The House Specific Buyers
This week I showed favorite buyers a house that was definitely “Buyer Specific”, and the people I showed it to may well have been the specific buyers – perhaps the only ones in Washington - for whom the house would be perfect. So, that’s a good thing, right?
First, let me describe the place. At an asking price of about $1.5 million, it is a mid-century bi-level on a busy street, has a sort of plain brown wrapper façade and has two bedrooms. At least one of these factors would not work for your typical buyer.
So what does work? While it’s on a busy street, the house is set back, and the lot is large and nicely landscaped. It was fabulously renovated, with an amazing kitchen and baths (even nicer than what I’m putting into my house). The rooms are generous in size and sun-filled, and there’s a maintenance free back garden with a very private stone patio. The house also has a lot of storage space
So my guys are almost empty nesters. They don’t need eight bedrooms. They view the plain-ish façade as a good thing. It just wouldn’t look that appealing to burglars – no one would suspect that the interior and back of the house were totally fabulous – who would likely move on to one of the neighbors’ truly grand looking residences. They are serious cooks who will use and appreciate the kitchen – like, if I had a kitchen like this one Iwould cook! And they are the types who would live on the back patio, except for winter and August.
We were talking about the pros and cons of their buying the place, and the inevitable question came up, “Do you think this house is a good investment?”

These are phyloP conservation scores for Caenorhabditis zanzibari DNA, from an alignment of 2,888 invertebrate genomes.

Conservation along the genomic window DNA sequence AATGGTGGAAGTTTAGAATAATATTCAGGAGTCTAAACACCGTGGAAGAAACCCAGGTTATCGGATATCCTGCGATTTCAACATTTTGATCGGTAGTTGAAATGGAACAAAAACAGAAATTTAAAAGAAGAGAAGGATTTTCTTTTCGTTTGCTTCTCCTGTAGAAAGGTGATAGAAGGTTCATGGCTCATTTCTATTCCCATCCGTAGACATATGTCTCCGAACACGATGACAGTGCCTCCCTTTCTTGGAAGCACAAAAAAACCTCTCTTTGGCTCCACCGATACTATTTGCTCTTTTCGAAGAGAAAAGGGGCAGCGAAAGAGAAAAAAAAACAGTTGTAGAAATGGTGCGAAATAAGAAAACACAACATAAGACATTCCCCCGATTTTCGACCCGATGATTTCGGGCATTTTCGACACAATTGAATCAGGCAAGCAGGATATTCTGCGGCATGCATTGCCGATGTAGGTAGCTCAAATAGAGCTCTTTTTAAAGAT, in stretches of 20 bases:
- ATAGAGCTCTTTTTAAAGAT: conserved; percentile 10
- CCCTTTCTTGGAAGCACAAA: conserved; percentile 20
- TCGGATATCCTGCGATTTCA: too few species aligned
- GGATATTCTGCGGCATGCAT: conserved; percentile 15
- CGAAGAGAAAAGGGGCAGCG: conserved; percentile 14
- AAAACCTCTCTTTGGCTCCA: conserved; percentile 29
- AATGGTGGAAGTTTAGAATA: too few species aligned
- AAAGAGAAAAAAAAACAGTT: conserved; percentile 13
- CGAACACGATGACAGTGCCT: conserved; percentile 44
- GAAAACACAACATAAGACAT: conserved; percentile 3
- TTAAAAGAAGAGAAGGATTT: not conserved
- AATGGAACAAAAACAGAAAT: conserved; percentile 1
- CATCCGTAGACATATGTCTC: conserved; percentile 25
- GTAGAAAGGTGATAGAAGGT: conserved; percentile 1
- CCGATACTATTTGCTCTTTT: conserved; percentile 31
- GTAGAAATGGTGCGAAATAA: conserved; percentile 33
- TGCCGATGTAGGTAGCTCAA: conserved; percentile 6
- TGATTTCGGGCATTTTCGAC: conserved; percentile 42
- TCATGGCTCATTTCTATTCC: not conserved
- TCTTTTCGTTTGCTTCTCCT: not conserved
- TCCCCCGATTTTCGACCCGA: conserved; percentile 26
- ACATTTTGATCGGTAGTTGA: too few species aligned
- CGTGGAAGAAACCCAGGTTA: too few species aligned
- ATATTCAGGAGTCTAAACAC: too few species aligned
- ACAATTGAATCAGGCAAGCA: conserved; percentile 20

This home is likely to be their “forever” house. They’ll be able to live there until they’re ready for assisted living, which is likely to be several decades down the road. So the long term nature of the investment will work in their favor. But when they do go to sell it, there will likely be a smaller pool of buyers, meaning that while it will have appreciated, it could increase in value less than a cliché house that would have wider appeal.
I compared the investment component to that of my flute. I bought it back in the ‘70s, when gold was at about $700 an ounce, and a lot of its value was in the metal. One of my advisors was a Wall Street investment banker who is also a very good amateur flutist with a large instrument collection, and I took it to New York for him to look at. My wood piccolo and my silver flutes had all gone up in value, and while this flute sounded amazing and was really fun to play, he pointed out to me that it wasn’t likely to appreciate, and might lose value if the price of gold went way down.
While the flute flunked the investment test, I bought it anyway. It’s held its value, but it hasn’t really appreciated much. Much more important to me, however, these many years later, it still sounds amazing when I play it, and even though I’m a little out of shape, I can manage to sound like a Julius Baker student and friend’s weddings and housewarming parties. It’s something that has given me hours of joy, and I can’t imagine my life without it.
So, my buyers are mulling!